West Coast pilgrims: What if Spanish beat Pilgrims to punch?
It's Thanksgiving time - time to dress in colorful clothes, feast on fresh oranges and grapefuit, break out the castanets and drums, and do some serious drinking and dancing.
Something wrong with the scenario? Not if Thanksgiving had evolved on the West Coast instead of the East.
Imagine if the Spanish missionaries somehow beat the Pilgrims to the punch.
The Spanish had plenty of reasons to celebrate: They had established a string of missions up the West Coast, they got along fairly well with their Indian neighbors ... and they didn't have any trouble at all getting through the winter.
The Spanish and Indians would have had a celebration to put the austere Pilgrims to shame.
"It would have been elaborate," says the Rev. Maurice McNamee, director of Cupples House and professor of history at St. Louis University.
"One of the most striking things about that culture is the visual way they celebrate feasts. It's a vital part of their way of life."
Forget the Pilgrims' solemn, Puritan religious services and sparsely decorated churches. The Spanish and Indians would have celebrated Thanksgiving with all the pomp of a high Mass in the Roman Catholic Church on festival days.
The offering would become a visual feast, McNamee says. Gaily dressed Spanish and Indians would join in a procession to carry baskets of citrus fruits and harvest bounty up aisles lined with the brilliant colors of fresh flowers.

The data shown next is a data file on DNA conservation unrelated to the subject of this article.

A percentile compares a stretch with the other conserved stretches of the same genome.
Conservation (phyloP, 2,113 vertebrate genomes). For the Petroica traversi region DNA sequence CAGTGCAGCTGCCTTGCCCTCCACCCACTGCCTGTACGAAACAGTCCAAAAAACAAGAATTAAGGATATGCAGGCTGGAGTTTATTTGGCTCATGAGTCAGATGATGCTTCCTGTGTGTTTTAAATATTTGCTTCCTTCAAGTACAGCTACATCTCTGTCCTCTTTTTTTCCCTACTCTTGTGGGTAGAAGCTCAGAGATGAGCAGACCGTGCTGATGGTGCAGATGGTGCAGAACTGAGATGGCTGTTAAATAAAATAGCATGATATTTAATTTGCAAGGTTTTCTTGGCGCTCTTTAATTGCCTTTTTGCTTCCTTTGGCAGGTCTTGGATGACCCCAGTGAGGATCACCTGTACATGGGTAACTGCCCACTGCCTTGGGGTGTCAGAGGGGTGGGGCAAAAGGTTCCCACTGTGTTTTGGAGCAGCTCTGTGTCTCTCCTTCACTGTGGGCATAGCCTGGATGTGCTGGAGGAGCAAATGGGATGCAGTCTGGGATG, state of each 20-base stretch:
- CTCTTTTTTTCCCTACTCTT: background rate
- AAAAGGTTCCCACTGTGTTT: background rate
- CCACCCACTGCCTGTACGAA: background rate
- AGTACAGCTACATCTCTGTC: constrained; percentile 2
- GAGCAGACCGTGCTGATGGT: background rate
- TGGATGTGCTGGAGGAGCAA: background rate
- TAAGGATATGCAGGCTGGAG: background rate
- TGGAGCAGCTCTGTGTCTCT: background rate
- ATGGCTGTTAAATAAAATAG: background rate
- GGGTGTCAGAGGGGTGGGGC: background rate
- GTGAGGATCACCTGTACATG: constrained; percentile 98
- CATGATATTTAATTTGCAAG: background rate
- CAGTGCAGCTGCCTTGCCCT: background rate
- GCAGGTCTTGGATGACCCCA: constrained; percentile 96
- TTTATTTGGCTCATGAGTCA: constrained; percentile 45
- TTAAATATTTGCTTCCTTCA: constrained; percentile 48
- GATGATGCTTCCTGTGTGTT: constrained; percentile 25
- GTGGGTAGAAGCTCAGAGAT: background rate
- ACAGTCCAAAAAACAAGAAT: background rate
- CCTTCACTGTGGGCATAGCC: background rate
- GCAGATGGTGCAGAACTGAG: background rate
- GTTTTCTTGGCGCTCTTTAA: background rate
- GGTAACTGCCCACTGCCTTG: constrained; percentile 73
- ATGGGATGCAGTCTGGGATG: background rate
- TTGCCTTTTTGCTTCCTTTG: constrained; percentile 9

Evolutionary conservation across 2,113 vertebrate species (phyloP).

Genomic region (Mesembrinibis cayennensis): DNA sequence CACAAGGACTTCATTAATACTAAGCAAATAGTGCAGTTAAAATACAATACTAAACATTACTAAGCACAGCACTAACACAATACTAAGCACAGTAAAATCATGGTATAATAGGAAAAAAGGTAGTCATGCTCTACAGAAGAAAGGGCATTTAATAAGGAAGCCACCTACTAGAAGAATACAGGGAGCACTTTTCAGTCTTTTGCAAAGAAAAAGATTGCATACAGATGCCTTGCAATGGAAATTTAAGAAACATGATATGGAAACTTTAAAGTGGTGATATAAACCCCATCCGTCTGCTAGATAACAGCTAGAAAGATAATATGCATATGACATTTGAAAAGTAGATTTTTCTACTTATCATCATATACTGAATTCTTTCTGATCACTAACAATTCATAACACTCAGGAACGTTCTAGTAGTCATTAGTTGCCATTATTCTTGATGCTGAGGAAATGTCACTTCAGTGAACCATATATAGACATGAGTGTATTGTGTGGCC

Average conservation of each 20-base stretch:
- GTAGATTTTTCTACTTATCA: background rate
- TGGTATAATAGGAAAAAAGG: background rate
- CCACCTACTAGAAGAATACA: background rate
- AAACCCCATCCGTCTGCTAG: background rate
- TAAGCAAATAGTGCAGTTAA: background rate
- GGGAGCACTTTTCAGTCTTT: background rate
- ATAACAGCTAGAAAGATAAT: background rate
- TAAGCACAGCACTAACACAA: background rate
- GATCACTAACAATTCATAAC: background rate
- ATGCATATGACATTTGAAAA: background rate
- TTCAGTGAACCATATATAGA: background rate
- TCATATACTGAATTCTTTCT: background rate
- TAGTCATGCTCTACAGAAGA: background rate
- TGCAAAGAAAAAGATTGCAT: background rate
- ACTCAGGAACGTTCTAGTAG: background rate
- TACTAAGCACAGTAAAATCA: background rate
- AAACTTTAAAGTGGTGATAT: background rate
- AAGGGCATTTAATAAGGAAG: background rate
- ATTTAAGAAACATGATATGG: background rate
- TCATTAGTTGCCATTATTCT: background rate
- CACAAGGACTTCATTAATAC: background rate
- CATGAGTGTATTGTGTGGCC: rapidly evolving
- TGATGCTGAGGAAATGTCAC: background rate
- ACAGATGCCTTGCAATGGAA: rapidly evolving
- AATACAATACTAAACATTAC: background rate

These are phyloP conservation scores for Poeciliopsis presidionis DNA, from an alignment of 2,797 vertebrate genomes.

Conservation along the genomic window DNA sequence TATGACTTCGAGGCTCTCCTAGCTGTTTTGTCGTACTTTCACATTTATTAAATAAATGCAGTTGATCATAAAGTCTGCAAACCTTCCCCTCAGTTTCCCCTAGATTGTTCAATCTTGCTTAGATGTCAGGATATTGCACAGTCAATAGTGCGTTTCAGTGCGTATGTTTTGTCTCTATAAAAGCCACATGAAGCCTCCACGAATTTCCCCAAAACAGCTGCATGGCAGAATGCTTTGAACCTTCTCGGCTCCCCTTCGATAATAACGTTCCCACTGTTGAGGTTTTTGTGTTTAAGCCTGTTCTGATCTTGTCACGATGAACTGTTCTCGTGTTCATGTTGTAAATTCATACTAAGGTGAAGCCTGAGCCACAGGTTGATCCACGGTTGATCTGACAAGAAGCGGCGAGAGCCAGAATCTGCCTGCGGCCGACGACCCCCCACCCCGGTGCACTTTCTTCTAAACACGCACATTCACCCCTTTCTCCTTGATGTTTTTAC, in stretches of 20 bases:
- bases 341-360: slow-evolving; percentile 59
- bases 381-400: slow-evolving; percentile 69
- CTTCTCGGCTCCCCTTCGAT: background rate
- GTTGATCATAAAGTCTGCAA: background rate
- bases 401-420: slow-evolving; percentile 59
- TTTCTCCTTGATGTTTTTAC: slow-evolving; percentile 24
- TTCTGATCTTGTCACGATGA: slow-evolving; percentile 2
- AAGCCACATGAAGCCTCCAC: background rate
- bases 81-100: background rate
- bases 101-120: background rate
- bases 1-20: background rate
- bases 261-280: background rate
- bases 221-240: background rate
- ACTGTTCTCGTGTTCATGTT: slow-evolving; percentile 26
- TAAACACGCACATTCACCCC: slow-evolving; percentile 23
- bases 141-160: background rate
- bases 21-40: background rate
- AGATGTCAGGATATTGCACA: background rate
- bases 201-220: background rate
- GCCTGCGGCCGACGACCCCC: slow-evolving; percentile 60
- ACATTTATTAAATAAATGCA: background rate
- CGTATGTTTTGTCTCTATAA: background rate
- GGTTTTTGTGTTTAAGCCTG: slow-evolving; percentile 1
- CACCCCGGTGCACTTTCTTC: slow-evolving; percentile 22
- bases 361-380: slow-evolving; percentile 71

"It would all be part of a grand festival," McNamee says. "They would have flowers, imagery, the liturgy of Mass - with explosions going off to let everyone know what they're doing.
"That's in contrast to no imagery and white-washed walls."
The western Indians, converts to Catholicism, would have danced in the religious celebration to the music of simple wind instruments made of gourds, rattles and drums. "Indians had their own dance - and still do," McNamee says.
After the service, the Spanish might have grabbed a few castanets and guitars and joined in with their Andalusian dances.
The clothing would be as glorious as the dancing - not like the somber attire of the Pilgrims, McNamee says.
"You would have had much more colorful kind of clothing both from the Spanish, because they come from a Mediterranean culture, and from the Indians," he says. "The clothing would be hand-woven and dyed - elaborately dyed, beautifully designed clothing. Not black and white."
The elaborate designs of the Meso-Americans and South Americans made their way up the coast, McNamee says. By contrast, the Indians the Pilgrims knew were nomads and much less civilized, he says.
But at least one thing would unite the west coast Thanksgiving with the eastern variety: turkey. The native American bird could have been served up at both feasts; the side dish, of course, would be those native sweet potatoes.
But there the similarity would end.
The Pilgrims would have been hard pressed to find any fruit other than cranberries and perhaps apples. But the Spanish would have myriads of sun-ripened citrus fruits - after all, they brought them to the New World.
But there probably wouldn't be much orange juice served at the Thanksgiving meal.
"You didn't have the Puritan attitude toward drink," McNamee says.
Pulque, a spirit made from the fermented juice of the maguey plant, would have flowed like a river. "It goes right to your head," he says.
And the Spanish and Indians probably would have enjoyed its effects, McNamee says. "Probably too much," he says. "Generally those things ended up in a debacle."
That spirit of celebration still permeates celebrations south of the border. The dances, music and merriment of the Spanish and Indians have staying power, McNamee says.
"What do we have left that's a continuation from the Pilgrims?" he asked.
"Pumpkin pie, I guess."
West Citizen Journal (St. Louis, Mo.), Nov. 26, 1987